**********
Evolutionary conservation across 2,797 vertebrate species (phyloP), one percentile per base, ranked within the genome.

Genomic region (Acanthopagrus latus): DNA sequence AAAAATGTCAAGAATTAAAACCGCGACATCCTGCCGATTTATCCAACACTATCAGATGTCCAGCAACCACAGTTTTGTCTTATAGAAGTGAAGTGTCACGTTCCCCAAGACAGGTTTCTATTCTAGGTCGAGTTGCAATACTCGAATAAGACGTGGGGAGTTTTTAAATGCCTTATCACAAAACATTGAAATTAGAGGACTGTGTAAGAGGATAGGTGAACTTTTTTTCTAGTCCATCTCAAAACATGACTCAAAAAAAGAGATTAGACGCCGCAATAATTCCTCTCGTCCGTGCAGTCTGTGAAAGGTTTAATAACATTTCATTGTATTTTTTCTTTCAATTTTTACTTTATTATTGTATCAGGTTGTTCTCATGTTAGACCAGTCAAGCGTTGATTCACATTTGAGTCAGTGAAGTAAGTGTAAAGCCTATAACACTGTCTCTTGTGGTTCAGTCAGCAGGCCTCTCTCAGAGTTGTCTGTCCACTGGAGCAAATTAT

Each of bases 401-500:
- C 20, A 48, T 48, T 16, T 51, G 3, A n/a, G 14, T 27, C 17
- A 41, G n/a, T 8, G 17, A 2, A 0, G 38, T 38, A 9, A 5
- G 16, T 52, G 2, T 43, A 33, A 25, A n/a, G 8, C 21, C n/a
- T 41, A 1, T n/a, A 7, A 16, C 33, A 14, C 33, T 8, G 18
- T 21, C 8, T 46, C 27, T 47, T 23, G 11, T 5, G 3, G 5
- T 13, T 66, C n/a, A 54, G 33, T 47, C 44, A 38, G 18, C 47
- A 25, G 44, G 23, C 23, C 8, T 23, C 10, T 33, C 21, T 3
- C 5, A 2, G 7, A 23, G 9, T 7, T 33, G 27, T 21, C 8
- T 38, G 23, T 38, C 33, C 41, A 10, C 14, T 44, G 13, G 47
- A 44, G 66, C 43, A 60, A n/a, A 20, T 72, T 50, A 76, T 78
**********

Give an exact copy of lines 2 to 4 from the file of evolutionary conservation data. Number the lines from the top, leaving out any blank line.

Genomic region (Acanthopagrus latus): DNA sequence AAAAATGTCAAGAATTAAAACCGCGACATCCTGCCGATTTATCCAACACTATCAGATGTCCAGCAACCACAGTTTTGTCTTATAGAAGTGAAGTGTCACGTTCCCCAAGACAGGTTTCTATTCTAGGTCGAGTTGCAATACTCGAATAAGACGTGGGGAGTTTTTAAATGCCTTATCACAAAACATTGAAATTAGAGGACTGTGTAAGAGGATAGGTGAACTTTTTTTCTAGTCCATCTCAAAACATGACTCAAAAAAAGAGATTAGACGCCGCAATAATTCCTCTCGTCCGTGCAGTCTGTGAAAGGTTTAATAACATTTCATTGTATTTTTTCTTTCAATTTTTACTTTATTATTGTATCAGGTTGTTCTCATGTTAGACCAGTCAAGCGTTGATTCACATTTGAGTCAGTGAAGTAAGTGTAAAGCCTATAACACTGTCTCTTGTGGTTCAGTCAGCAGGCCTCTCTCAGAGTTGTCTGTCCACTGGAGCAAATTAT

Each of bases 401-500:
- C 20, A 48, T 48, T 16, T 51, G 3, A n/a, G 14, T 27, C 17